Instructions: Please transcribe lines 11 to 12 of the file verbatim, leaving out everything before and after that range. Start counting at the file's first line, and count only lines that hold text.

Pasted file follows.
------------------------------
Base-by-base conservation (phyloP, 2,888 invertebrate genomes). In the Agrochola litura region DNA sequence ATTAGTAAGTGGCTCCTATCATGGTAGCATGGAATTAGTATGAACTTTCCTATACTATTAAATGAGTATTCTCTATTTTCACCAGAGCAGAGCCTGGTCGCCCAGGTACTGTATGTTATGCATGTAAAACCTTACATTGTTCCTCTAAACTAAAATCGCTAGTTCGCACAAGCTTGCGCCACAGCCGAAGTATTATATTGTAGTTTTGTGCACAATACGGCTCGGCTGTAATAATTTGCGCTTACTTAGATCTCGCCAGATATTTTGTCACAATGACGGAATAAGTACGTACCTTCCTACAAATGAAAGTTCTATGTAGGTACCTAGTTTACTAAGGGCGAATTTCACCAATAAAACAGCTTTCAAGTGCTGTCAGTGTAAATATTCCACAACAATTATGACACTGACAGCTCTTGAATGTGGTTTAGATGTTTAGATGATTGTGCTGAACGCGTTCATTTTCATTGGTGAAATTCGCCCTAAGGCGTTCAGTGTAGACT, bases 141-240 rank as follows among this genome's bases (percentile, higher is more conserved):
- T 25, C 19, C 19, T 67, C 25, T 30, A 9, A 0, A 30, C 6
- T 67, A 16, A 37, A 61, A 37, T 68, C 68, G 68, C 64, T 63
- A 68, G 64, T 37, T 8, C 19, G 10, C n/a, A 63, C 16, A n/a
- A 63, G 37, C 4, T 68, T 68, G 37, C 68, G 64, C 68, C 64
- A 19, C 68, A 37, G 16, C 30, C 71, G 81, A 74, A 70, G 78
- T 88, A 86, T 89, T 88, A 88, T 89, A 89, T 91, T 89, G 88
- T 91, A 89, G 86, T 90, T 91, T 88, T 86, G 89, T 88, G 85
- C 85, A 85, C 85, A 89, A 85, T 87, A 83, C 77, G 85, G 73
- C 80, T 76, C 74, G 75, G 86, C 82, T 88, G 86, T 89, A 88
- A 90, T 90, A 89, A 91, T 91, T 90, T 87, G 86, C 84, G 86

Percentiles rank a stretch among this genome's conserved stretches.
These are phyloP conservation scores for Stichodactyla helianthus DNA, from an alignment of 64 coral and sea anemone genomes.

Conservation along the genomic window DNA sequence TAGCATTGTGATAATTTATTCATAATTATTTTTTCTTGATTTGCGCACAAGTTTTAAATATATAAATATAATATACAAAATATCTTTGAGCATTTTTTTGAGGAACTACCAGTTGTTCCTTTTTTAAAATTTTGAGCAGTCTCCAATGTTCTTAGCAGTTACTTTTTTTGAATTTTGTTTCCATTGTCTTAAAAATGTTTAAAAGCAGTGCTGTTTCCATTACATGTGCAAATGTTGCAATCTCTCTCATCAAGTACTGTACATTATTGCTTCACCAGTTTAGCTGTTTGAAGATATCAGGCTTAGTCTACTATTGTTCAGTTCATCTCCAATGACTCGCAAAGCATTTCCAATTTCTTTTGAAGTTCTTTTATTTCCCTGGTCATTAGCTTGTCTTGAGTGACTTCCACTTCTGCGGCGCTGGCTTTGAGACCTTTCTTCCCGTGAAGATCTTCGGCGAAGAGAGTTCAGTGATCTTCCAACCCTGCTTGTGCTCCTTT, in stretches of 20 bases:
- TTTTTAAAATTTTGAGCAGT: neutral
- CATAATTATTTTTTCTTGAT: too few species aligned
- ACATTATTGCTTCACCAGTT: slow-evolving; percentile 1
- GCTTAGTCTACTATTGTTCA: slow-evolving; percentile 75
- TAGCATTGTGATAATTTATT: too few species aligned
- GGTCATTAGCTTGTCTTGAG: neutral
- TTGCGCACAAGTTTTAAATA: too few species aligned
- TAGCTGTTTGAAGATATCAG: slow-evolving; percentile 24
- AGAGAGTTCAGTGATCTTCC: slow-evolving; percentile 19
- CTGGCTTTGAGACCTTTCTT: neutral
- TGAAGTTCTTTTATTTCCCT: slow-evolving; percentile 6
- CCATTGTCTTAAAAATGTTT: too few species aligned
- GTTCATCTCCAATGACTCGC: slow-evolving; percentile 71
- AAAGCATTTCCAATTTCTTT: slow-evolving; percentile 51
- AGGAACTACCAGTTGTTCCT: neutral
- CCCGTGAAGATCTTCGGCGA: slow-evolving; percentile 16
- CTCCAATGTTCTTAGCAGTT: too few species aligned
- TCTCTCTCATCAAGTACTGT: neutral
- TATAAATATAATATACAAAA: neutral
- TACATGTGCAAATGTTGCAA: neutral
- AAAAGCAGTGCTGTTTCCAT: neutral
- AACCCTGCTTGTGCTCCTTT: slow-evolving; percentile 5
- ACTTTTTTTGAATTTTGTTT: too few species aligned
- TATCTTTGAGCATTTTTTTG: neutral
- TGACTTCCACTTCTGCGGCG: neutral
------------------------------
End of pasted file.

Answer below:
- A 90, T 90, A 89, A 91, T 91, T 90, T 87, G 86, C 84, G 86

Percentiles rank a stretch among this genome's conserved stretches.